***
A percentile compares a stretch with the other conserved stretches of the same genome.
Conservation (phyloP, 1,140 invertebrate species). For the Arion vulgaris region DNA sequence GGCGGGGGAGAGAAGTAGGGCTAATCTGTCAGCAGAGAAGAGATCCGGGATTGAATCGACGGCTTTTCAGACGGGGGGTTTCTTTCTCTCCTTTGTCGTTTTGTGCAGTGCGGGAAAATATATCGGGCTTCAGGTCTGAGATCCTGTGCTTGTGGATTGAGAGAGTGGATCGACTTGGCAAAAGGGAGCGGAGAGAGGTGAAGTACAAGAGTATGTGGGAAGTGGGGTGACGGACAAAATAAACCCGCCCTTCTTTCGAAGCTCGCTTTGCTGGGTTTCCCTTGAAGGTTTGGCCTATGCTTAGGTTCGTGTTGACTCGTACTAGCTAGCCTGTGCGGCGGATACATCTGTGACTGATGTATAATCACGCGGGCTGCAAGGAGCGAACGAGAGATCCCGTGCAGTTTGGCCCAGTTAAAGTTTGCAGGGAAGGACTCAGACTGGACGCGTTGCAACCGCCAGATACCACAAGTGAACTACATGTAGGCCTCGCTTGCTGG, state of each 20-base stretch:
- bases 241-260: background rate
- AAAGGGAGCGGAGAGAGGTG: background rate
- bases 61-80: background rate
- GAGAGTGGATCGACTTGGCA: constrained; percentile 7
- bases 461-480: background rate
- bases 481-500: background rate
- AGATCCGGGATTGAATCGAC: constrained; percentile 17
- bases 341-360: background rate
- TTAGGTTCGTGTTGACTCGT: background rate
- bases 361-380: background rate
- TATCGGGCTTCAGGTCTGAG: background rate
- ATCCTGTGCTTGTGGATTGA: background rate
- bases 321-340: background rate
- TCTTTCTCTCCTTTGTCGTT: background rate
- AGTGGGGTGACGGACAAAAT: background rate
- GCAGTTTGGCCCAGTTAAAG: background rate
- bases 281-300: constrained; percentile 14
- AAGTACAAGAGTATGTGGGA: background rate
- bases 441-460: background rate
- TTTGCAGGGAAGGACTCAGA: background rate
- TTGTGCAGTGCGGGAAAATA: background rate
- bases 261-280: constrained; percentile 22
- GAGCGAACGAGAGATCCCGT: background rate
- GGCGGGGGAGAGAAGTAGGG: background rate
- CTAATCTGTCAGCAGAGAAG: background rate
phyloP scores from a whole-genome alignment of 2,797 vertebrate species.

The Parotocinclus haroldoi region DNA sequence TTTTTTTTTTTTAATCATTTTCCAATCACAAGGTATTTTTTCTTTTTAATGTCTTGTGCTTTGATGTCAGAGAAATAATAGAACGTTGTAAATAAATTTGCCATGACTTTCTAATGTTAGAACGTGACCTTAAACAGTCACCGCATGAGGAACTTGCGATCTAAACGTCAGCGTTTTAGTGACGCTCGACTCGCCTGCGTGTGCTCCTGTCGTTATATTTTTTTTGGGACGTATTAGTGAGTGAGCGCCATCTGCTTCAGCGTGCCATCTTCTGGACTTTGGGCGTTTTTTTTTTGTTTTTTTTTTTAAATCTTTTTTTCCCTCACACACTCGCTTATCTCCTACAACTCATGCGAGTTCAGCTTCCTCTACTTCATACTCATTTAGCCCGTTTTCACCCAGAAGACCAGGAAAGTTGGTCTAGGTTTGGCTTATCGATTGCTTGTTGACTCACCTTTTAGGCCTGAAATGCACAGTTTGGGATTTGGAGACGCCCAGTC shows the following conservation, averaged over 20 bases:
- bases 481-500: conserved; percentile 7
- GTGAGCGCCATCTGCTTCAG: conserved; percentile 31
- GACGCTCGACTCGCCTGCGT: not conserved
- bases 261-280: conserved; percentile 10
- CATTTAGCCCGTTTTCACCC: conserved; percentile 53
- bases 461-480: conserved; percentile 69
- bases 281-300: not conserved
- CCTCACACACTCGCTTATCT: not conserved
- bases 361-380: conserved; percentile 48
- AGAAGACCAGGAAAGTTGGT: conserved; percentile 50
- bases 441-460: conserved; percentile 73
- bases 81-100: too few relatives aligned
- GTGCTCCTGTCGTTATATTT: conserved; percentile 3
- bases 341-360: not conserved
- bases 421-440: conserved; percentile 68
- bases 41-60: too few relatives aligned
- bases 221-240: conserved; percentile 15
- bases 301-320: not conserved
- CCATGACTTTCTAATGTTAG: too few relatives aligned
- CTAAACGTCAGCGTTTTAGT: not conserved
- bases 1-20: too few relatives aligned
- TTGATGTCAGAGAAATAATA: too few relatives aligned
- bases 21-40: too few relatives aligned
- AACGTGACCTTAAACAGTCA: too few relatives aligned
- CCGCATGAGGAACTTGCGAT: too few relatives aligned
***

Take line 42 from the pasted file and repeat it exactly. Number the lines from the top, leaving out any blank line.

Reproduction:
- GTGCTCCTGTCGTTATATTT: conserved; percentile 3